Siemens AG is noteworthy for the way it integrates its Chinese and global operations. It employs 29,000 people in China, where it has 65 operating companies selling industrial, transport, energy, and healthcare equipment, with 16 R&D centers. It has managed data centers for the Ministry of Railways, supplied high-voltage direct-current power transmission systems in Guangdong province, furnished gear motors for a bridge at Rizhao port in Shandong province, and built the baggage handling systems at Beijing Capital International Airport. Siemens’s sales in China were $8.5 billion in fiscal year 2011.
Global companies are also more experienced with localization, adapting global products to meet the varying needs of different markets. Sometimes this can result in simple products of the “good enough” variety. But many companies have learned that value in adaptation need not come from stripping out functionality. Rather, the key is offering market-relevant features at a lower price. A footprint with local innovation can allow companies to tailor product development “in country, for country”; they can use global resources when appropriate, but design products to meet local conditions and delight local customers.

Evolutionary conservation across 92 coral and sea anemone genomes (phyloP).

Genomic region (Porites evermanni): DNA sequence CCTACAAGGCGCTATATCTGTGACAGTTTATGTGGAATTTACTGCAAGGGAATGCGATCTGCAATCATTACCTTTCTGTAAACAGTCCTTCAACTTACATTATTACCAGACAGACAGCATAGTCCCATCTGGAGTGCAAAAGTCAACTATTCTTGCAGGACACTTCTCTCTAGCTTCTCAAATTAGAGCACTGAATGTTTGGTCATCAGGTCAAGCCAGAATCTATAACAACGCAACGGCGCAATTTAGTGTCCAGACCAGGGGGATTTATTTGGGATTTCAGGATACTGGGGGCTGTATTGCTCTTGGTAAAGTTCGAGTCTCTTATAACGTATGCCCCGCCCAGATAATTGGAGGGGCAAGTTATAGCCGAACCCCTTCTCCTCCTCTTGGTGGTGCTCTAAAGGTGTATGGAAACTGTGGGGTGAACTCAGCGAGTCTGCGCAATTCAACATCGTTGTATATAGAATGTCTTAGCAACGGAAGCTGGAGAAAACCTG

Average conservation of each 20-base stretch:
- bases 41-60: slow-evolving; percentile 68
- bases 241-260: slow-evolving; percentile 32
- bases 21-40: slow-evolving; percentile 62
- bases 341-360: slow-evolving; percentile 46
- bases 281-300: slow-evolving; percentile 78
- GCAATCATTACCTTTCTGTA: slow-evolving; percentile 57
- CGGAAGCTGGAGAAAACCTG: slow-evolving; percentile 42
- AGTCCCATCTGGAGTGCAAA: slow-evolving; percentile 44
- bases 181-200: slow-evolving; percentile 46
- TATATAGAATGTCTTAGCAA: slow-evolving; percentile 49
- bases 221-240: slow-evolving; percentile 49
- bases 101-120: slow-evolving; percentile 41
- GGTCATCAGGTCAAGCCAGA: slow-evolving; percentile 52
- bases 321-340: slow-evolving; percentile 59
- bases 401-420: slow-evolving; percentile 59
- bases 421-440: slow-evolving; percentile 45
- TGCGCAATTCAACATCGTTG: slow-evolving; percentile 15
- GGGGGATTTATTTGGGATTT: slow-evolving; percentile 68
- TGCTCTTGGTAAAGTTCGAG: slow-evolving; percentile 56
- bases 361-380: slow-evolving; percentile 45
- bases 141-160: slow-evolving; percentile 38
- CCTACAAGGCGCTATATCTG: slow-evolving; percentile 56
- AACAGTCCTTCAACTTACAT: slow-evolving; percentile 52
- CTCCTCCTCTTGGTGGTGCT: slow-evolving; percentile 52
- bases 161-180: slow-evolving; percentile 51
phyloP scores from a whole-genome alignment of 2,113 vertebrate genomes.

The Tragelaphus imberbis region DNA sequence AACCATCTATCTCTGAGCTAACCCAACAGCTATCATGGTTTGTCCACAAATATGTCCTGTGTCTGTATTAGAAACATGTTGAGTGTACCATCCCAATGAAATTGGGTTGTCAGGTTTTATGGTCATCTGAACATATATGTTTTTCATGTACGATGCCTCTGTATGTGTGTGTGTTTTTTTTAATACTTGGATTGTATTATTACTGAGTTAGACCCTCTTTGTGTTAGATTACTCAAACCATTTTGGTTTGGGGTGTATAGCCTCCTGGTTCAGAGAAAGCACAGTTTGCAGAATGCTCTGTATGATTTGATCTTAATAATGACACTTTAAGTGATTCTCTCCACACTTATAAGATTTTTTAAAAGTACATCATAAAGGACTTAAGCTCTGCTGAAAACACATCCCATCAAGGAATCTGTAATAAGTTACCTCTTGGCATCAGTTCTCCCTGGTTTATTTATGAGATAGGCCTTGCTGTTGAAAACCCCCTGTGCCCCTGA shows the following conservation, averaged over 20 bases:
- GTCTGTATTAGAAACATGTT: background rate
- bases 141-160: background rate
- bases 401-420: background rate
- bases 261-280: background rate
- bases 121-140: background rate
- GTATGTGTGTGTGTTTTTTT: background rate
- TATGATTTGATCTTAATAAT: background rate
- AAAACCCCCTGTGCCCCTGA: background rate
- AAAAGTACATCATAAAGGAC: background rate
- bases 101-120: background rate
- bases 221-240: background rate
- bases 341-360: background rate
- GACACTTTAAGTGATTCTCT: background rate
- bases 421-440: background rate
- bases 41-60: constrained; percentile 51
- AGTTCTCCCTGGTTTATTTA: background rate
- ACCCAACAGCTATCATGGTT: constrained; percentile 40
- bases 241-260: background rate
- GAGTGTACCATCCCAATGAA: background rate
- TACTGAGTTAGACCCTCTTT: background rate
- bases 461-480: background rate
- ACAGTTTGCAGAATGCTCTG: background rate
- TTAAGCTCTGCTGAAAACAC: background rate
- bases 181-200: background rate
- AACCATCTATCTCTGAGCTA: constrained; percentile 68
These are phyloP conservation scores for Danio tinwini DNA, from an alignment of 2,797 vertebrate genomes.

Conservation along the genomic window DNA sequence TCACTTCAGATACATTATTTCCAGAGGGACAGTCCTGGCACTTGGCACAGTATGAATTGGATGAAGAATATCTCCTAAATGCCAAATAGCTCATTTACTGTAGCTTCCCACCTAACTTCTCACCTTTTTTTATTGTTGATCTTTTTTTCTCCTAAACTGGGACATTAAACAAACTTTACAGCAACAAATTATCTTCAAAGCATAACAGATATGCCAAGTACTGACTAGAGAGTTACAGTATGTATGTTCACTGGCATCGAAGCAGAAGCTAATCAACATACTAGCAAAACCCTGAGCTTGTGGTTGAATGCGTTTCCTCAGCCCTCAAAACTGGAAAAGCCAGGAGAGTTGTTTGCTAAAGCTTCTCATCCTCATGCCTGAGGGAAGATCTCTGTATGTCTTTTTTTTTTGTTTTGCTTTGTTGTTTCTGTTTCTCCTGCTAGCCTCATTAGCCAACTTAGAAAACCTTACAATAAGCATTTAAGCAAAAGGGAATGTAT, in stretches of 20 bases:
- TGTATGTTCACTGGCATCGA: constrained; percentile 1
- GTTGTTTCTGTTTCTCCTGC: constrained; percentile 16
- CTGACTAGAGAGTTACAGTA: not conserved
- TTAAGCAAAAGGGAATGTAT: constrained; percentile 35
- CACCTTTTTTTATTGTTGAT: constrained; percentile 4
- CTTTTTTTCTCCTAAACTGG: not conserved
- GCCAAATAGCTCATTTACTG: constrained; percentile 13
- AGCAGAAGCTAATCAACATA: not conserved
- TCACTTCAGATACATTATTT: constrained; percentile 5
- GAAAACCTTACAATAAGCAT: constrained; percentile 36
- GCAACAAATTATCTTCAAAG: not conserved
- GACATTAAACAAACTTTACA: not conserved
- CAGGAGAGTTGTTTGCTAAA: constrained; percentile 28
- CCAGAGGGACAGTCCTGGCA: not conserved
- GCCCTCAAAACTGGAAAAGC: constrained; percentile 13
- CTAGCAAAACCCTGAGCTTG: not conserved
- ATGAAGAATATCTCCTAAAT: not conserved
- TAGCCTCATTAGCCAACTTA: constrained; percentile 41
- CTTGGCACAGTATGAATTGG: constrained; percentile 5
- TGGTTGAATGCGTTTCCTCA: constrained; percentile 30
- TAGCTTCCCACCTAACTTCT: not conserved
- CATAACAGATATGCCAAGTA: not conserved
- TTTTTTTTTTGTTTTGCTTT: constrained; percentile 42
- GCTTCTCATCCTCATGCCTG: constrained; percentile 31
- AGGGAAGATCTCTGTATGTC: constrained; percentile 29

To many global incumbents, the threat of mid-market innovators seems remote. But if the trends continue in a plausible fashion, they could move to center stage. If and when that happens, global incumbents will be forced to rethink their product portfolios, business models, staff skills, and ingrained mind-sets. They will have to stop thinking about what they can bring to China from elsewhere, and start focusing on what China’s mid-market can offer them. On the upside, this would allow major global companies to tap into the same large customer base, and to develop the same kind of entrepreneurial zeal that mid-market innovators are using right now to fuel their growth.
- Edward Tse is a senior partner with Booz & Company and the firm’s chairman for Greater China, and is based in Hong Kong and Shanghai. He is the author of The China Strategy: Harnessing the Power of the World’s Fastest-Growing Economy (Basic Books, 2010).
- John Jullens is a partner with Booz & Company, and is based in Shanghai. He specializes in demand-side transformation assignments for clients in North America, Europe, and Asia.
- Bill Russo is a senior executive advisor with Booz & Company. Based in Beijing, he has more than 20 years of experience in the automotive industry, most recently having served as vice president of Chrysler’s business in northeast Asia.